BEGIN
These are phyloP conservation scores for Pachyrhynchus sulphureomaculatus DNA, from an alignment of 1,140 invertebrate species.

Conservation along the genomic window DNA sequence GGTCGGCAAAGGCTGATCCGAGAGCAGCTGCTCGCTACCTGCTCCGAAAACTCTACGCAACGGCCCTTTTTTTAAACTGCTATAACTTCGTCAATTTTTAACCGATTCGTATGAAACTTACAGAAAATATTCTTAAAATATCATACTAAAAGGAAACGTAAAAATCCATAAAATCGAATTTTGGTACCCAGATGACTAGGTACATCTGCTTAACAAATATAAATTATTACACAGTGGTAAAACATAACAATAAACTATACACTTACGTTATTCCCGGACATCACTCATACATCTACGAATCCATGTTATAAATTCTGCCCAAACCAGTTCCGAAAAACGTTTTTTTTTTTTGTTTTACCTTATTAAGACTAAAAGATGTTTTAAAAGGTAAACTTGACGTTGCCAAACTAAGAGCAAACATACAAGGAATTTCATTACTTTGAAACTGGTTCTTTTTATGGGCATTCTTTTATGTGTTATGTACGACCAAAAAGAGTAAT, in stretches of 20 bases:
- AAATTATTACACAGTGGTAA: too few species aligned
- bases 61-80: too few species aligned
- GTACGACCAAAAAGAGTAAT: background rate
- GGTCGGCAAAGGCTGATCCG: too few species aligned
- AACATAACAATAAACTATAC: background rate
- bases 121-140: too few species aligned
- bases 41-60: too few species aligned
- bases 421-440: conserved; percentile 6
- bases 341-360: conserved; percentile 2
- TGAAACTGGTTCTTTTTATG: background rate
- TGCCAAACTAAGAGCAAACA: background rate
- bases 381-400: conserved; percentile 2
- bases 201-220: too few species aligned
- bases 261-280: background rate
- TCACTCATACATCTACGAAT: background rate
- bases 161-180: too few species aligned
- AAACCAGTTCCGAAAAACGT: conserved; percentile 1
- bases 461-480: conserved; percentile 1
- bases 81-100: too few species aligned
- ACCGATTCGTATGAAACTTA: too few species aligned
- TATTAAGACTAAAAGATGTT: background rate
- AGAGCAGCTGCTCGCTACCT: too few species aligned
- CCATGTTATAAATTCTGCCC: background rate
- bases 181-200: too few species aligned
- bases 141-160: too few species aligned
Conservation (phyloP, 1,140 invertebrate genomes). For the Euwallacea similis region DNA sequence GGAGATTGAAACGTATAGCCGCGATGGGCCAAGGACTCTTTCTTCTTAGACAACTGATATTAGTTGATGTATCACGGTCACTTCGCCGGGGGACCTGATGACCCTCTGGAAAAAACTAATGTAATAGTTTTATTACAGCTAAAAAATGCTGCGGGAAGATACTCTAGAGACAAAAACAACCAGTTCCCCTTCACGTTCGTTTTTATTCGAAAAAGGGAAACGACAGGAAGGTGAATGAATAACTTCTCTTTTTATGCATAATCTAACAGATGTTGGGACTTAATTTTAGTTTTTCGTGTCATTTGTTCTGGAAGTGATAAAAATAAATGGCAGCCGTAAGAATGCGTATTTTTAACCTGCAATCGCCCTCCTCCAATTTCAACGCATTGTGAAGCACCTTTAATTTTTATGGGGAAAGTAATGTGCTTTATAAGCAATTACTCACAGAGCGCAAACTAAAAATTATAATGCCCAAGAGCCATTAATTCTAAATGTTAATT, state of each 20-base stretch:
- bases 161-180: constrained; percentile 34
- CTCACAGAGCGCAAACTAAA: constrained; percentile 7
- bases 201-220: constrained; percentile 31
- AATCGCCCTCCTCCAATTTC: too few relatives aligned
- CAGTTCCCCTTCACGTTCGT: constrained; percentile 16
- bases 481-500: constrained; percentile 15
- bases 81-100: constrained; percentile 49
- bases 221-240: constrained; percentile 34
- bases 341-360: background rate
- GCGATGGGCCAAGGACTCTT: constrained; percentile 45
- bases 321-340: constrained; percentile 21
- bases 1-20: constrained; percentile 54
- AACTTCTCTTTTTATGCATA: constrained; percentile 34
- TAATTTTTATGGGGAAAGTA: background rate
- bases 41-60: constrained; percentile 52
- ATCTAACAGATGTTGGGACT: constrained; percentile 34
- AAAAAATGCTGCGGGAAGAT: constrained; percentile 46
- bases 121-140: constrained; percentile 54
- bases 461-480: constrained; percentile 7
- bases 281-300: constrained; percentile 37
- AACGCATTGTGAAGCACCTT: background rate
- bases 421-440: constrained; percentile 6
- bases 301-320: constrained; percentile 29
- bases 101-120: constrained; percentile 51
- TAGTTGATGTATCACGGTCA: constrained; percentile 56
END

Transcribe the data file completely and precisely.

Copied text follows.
These are phyloP conservation scores for Pachyrhynchus sulphureomaculatus DNA, from an alignment of 1,140 invertebrate species.

Conservation along the genomic window DNA sequence GGTCGGCAAAGGCTGATCCGAGAGCAGCTGCTCGCTACCTGCTCCGAAAACTCTACGCAACGGCCCTTTTTTTAAACTGCTATAACTTCGTCAATTTTTAACCGATTCGTATGAAACTTACAGAAAATATTCTTAAAATATCATACTAAAAGGAAACGTAAAAATCCATAAAATCGAATTTTGGTACCCAGATGACTAGGTACATCTGCTTAACAAATATAAATTATTACACAGTGGTAAAACATAACAATAAACTATACACTTACGTTATTCCCGGACATCACTCATACATCTACGAATCCATGTTATAAATTCTGCCCAAACCAGTTCCGAAAAACGTTTTTTTTTTTTGTTTTACCTTATTAAGACTAAAAGATGTTTTAAAAGGTAAACTTGACGTTGCCAAACTAAGAGCAAACATACAAGGAATTTCATTACTTTGAAACTGGTTCTTTTTATGGGCATTCTTTTATGTGTTATGTACGACCAAAAAGAGTAAT, in stretches of 20 bases:
- AAATTATTACACAGTGGTAA: too few species aligned
- bases 61-80: too few species aligned
- GTACGACCAAAAAGAGTAAT: background rate
- GGTCGGCAAAGGCTGATCCG: too few species aligned
- AACATAACAATAAACTATAC: background rate
- bases 121-140: too few species aligned
- bases 41-60: too few species aligned
- bases 421-440: conserved; percentile 6
- bases 341-360: conserved; percentile 2
- TGAAACTGGTTCTTTTTATG: background rate
- TGCCAAACTAAGAGCAAACA: background rate
- bases 381-400: conserved; percentile 2
- bases 201-220: too few species aligned
- bases 261-280: background rate
- TCACTCATACATCTACGAAT: background rate
- bases 161-180: too few species aligned
- AAACCAGTTCCGAAAAACGT: conserved; percentile 1
- bases 461-480: conserved; percentile 1
- bases 81-100: too few species aligned
- ACCGATTCGTATGAAACTTA: too few species aligned
- TATTAAGACTAAAAGATGTT: background rate
- AGAGCAGCTGCTCGCTACCT: too few species aligned
- CCATGTTATAAATTCTGCCC: background rate
- bases 181-200: too few species aligned
- bases 141-160: too few species aligned
Conservation (phyloP, 1,140 invertebrate genomes). For the Euwallacea similis region DNA sequence GGAGATTGAAACGTATAGCCGCGATGGGCCAAGGACTCTTTCTTCTTAGACAACTGATATTAGTTGATGTATCACGGTCACTTCGCCGGGGGACCTGATGACCCTCTGGAAAAAACTAATGTAATAGTTTTATTACAGCTAAAAAATGCTGCGGGAAGATACTCTAGAGACAAAAACAACCAGTTCCCCTTCACGTTCGTTTTTATTCGAAAAAGGGAAACGACAGGAAGGTGAATGAATAACTTCTCTTTTTATGCATAATCTAACAGATGTTGGGACTTAATTTTAGTTTTTCGTGTCATTTGTTCTGGAAGTGATAAAAATAAATGGCAGCCGTAAGAATGCGTATTTTTAACCTGCAATCGCCCTCCTCCAATTTCAACGCATTGTGAAGCACCTTTAATTTTTATGGGGAAAGTAATGTGCTTTATAAGCAATTACTCACAGAGCGCAAACTAAAAATTATAATGCCCAAGAGCCATTAATTCTAAATGTTAATT, state of each 20-base stretch:
- bases 161-180: constrained; percentile 34
- CTCACAGAGCGCAAACTAAA: constrained; percentile 7
- bases 201-220: constrained; percentile 31
- AATCGCCCTCCTCCAATTTC: too few relatives aligned
- CAGTTCCCCTTCACGTTCGT: constrained; percentile 16
- bases 481-500: constrained; percentile 15
- bases 81-100: constrained; percentile 49
- bases 221-240: constrained; percentile 34
- bases 341-360: background rate
- GCGATGGGCCAAGGACTCTT: constrained; percentile 45
- bases 321-340: constrained; percentile 21
- bases 1-20: constrained; percentile 54
- AACTTCTCTTTTTATGCATA: constrained; percentile 34
- TAATTTTTATGGGGAAAGTA: background rate
- bases 41-60: constrained; percentile 52
- ATCTAACAGATGTTGGGACT: constrained; percentile 34
- AAAAAATGCTGCGGGAAGAT: constrained; percentile 46
- bases 121-140: constrained; percentile 54
- bases 461-480: constrained; percentile 7
- bases 281-300: constrained; percentile 37
- AACGCATTGTGAAGCACCTT: background rate
- bases 421-440: constrained; percentile 6
- bases 301-320: constrained; percentile 29
- bases 101-120: constrained; percentile 51
- TAGTTGATGTATCACGGTCA: constrained; percentile 56